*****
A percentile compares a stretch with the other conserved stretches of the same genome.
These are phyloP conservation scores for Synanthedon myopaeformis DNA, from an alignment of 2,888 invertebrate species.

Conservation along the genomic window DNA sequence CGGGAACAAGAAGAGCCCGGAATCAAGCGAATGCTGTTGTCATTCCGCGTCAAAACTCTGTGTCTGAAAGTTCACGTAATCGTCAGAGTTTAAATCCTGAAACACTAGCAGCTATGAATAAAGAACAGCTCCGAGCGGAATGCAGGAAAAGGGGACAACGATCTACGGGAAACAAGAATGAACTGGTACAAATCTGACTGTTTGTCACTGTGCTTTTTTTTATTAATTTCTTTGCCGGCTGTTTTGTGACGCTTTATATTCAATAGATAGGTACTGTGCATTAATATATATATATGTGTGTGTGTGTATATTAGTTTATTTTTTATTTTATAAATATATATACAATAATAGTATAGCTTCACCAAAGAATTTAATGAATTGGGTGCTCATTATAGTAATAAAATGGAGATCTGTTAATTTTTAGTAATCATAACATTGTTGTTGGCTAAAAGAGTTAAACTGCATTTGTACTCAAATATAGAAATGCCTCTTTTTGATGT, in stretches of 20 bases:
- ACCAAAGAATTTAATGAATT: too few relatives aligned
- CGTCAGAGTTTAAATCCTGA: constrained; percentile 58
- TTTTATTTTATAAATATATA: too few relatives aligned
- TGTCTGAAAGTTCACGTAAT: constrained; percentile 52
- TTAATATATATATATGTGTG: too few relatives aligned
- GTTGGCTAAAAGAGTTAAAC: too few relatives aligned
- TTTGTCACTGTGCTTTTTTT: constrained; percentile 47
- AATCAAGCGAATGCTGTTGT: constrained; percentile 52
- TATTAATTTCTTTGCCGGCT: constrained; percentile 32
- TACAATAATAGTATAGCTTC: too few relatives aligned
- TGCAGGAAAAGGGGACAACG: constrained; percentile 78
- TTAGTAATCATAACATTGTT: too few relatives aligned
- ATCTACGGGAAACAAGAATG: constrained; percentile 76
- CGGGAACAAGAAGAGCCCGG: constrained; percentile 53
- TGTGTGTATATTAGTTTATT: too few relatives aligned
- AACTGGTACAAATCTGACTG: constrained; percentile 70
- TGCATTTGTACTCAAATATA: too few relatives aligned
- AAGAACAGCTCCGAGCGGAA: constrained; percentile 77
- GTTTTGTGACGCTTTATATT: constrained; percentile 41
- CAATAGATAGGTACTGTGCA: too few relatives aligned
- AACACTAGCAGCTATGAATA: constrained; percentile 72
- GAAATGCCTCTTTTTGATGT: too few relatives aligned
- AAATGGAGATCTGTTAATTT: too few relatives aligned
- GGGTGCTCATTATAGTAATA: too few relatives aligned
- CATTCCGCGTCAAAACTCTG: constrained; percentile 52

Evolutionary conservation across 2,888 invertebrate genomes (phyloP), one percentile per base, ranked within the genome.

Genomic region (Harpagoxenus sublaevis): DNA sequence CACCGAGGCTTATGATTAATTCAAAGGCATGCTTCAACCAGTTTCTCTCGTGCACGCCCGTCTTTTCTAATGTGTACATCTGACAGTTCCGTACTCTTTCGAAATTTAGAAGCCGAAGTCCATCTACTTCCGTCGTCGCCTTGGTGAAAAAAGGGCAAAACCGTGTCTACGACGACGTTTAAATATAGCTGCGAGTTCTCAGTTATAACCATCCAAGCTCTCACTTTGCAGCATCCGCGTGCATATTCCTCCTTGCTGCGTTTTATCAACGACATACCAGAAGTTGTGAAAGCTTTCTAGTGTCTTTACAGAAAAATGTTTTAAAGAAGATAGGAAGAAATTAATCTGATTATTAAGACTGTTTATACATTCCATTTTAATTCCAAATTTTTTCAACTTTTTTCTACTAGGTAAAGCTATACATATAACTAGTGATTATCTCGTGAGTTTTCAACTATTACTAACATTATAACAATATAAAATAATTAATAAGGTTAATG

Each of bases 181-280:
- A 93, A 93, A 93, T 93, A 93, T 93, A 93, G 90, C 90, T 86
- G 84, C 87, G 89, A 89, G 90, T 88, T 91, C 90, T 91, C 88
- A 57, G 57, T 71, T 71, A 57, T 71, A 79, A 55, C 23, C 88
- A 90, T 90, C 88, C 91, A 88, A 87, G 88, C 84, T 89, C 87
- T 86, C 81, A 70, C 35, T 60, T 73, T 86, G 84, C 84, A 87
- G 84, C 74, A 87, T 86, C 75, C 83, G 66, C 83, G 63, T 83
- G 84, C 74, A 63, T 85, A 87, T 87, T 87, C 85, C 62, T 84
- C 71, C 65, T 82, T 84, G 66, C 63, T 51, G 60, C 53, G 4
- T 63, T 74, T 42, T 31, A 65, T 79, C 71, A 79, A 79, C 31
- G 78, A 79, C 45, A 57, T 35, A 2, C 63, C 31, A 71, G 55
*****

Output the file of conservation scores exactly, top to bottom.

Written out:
A percentile compares a stretch with the other conserved stretches of the same genome.
These are phyloP conservation scores for Synanthedon myopaeformis DNA, from an alignment of 2,888 invertebrate species.

Conservation along the genomic window DNA sequence CGGGAACAAGAAGAGCCCGGAATCAAGCGAATGCTGTTGTCATTCCGCGTCAAAACTCTGTGTCTGAAAGTTCACGTAATCGTCAGAGTTTAAATCCTGAAACACTAGCAGCTATGAATAAAGAACAGCTCCGAGCGGAATGCAGGAAAAGGGGACAACGATCTACGGGAAACAAGAATGAACTGGTACAAATCTGACTGTTTGTCACTGTGCTTTTTTTTATTAATTTCTTTGCCGGCTGTTTTGTGACGCTTTATATTCAATAGATAGGTACTGTGCATTAATATATATATATGTGTGTGTGTGTATATTAGTTTATTTTTTATTTTATAAATATATATACAATAATAGTATAGCTTCACCAAAGAATTTAATGAATTGGGTGCTCATTATAGTAATAAAATGGAGATCTGTTAATTTTTAGTAATCATAACATTGTTGTTGGCTAAAAGAGTTAAACTGCATTTGTACTCAAATATAGAAATGCCTCTTTTTGATGT, in stretches of 20 bases:
- ACCAAAGAATTTAATGAATT: too few relatives aligned
- CGTCAGAGTTTAAATCCTGA: constrained; percentile 58
- TTTTATTTTATAAATATATA: too few relatives aligned
- TGTCTGAAAGTTCACGTAAT: constrained; percentile 52
- TTAATATATATATATGTGTG: too few relatives aligned
- GTTGGCTAAAAGAGTTAAAC: too few relatives aligned
- TTTGTCACTGTGCTTTTTTT: constrained; percentile 47
- AATCAAGCGAATGCTGTTGT: constrained; percentile 52
- TATTAATTTCTTTGCCGGCT: constrained; percentile 32
- TACAATAATAGTATAGCTTC: too few relatives aligned
- TGCAGGAAAAGGGGACAACG: constrained; percentile 78
- TTAGTAATCATAACATTGTT: too few relatives aligned
- ATCTACGGGAAACAAGAATG: constrained; percentile 76
- CGGGAACAAGAAGAGCCCGG: constrained; percentile 53
- TGTGTGTATATTAGTTTATT: too few relatives aligned
- AACTGGTACAAATCTGACTG: constrained; percentile 70
- TGCATTTGTACTCAAATATA: too few relatives aligned
- AAGAACAGCTCCGAGCGGAA: constrained; percentile 77
- GTTTTGTGACGCTTTATATT: constrained; percentile 41
- CAATAGATAGGTACTGTGCA: too few relatives aligned
- AACACTAGCAGCTATGAATA: constrained; percentile 72
- GAAATGCCTCTTTTTGATGT: too few relatives aligned
- AAATGGAGATCTGTTAATTT: too few relatives aligned
- GGGTGCTCATTATAGTAATA: too few relatives aligned
- CATTCCGCGTCAAAACTCTG: constrained; percentile 52

Evolutionary conservation across 2,888 invertebrate genomes (phyloP), one percentile per base, ranked within the genome.

Genomic region (Harpagoxenus sublaevis): DNA sequence CACCGAGGCTTATGATTAATTCAAAGGCATGCTTCAACCAGTTTCTCTCGTGCACGCCCGTCTTTTCTAATGTGTACATCTGACAGTTCCGTACTCTTTCGAAATTTAGAAGCCGAAGTCCATCTACTTCCGTCGTCGCCTTGGTGAAAAAAGGGCAAAACCGTGTCTACGACGACGTTTAAATATAGCTGCGAGTTCTCAGTTATAACCATCCAAGCTCTCACTTTGCAGCATCCGCGTGCATATTCCTCCTTGCTGCGTTTTATCAACGACATACCAGAAGTTGTGAAAGCTTTCTAGTGTCTTTACAGAAAAATGTTTTAAAGAAGATAGGAAGAAATTAATCTGATTATTAAGACTGTTTATACATTCCATTTTAATTCCAAATTTTTTCAACTTTTTTCTACTAGGTAAAGCTATACATATAACTAGTGATTATCTCGTGAGTTTTCAACTATTACTAACATTATAACAATATAAAATAATTAATAAGGTTAATG

Each of bases 181-280:
- A 93, A 93, A 93, T 93, A 93, T 93, A 93, G 90, C 90, T 86
- G 84, C 87, G 89, A 89, G 90, T 88, T 91, C 90, T 91, C 88
- A 57, G 57, T 71, T 71, A 57, T 71, A 79, A 55, C 23, C 88
- A 90, T 90, C 88, C 91, A 88, A 87, G 88, C 84, T 89, C 87
- T 86, C 81, A 70, C 35, T 60, T 73, T 86, G 84, C 84, A 87
- G 84, C 74, A 87, T 86, C 75, C 83, G 66, C 83, G 63, T 83
- G 84, C 74, A 63, T 85, A 87, T 87, T 87, C 85, C 62, T 84
- C 71, C 65, T 82, T 84, G 66, C 63, T 51, G 60, C 53, G 4
- T 63, T 74, T 42, T 31, A 65, T 79, C 71, A 79, A 79, C 31
- G 78, A 79, C 45, A 57, T 35, A 2, C 63, C 31, A 71, G 55